Even more so, Taka-san, as he liked to be called, was very friendly and easygoing, willing to speak Japanese to me in simpler words so I could understand. His son was a little shy, or maybe he just felt nervous about speaking English, or being around a stranger for the evening.
Eventually we ended up having a drink at Rad Brothers, a gaijin bar that had been recommended to me earlier in the evening; whether Taka-san thought I’d be more comfortable there or was headed that way to begin with, I’ll never know. However, I strongly suspect he walked in to put me at greater ease; maybe it was just the closest bar. But, in either case, it was a chance to relax. We talked some more, I had fun with his son reviewing the days of the week in English and Japanese, and I learned a new Japanese idea:
"You want to understand Japan? Majime. Remember, majime."
Of course I couldn’t understand the Japanese, and he didn’t have the right English words, but I later found out majime means sincerity, or seriousness. Respecting someone with a bow shows majime. An apology shows majime. The parts of Japanese culture I was describing to him about why I chose Japan (i.e. the kindess of the Japanese people) show majime. However, a drunk Japanese technician working on the missile defense program at the Air Force base in Aomori was not exactly majime; I couldn’t even talk to him, because I had no clues what the Japanese words were that he used to describe his job (try explaining missile silo or aerial tracking with hand gestures).
Even Taka-san seemed somewhat embarassed by his behavior, which let me think more highly of him: a family man who clearly doesn’t get drunk every night, and goes out with his son. However, what he said next threw me a bit:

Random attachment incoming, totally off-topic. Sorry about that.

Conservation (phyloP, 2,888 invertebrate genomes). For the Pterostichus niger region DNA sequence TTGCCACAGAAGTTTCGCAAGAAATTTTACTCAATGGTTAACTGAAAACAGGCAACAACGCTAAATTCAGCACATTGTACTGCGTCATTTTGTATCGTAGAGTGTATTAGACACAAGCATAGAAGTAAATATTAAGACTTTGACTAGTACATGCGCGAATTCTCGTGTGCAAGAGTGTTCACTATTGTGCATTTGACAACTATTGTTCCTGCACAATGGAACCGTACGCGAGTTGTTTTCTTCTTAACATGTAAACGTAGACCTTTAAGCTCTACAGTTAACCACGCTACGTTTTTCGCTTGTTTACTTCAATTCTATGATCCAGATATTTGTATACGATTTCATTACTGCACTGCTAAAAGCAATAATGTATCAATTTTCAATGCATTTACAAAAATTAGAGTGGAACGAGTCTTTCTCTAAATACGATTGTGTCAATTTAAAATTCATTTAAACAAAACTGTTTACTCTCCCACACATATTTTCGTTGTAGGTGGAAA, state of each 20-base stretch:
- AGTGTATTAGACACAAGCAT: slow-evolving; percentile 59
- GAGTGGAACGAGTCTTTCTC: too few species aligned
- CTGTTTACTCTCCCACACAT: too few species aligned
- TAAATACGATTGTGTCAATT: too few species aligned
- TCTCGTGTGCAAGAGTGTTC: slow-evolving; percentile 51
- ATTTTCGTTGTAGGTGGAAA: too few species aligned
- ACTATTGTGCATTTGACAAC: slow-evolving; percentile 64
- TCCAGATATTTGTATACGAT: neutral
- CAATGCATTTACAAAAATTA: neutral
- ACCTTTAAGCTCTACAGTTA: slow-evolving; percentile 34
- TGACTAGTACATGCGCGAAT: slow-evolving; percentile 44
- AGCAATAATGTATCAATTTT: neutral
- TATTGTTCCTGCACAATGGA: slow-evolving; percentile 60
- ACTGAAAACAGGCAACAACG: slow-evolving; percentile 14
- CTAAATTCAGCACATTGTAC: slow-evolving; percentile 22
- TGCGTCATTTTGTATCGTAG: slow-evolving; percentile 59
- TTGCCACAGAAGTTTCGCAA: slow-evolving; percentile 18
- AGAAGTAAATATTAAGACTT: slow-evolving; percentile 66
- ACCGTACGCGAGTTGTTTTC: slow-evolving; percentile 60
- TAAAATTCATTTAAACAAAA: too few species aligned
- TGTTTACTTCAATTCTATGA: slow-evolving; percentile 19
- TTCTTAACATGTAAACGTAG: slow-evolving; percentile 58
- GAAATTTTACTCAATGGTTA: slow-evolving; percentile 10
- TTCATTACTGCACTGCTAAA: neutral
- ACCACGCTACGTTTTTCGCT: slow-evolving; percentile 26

"You stay at my house tonight."
It wasn’t a question. It was a request, however, and I could tell it wasn’t too arbitrary; he had clearly been observing what kind of person I was, and wanted to do something nice. I was still a little thrown; we had only been talking for an hour, and this man is inviting me into his home? With his family? I hadn’t had the pleasure of being a guest in a Japanese house as of yet, but I knew I couldn’t accept his offer: I didn’t want to inconvenience him, and I knew I’d have to leave there pretty early in the morning anyway – I was flying out of Hokkaido the next day.
Luckily he didn’t seem too offended, and understood that I already had a hotel room for the night. He gave me his meishi (business card – quite common to exchange when you meet someone) and took his son home in a taxi, encouraging me to contact him if I was ever in Sapporo. I was really stunned at his generosity; clearly there was a side of Japan I had failed to see before, and I wasn’t going to let that happen again.
I met a man and his son on the streets of Sapporo, we talked for an hour, and he offered to invite me into his home, his life. That’s not something easily forgotten. I will be keeping a more open mind about everything I see from now on.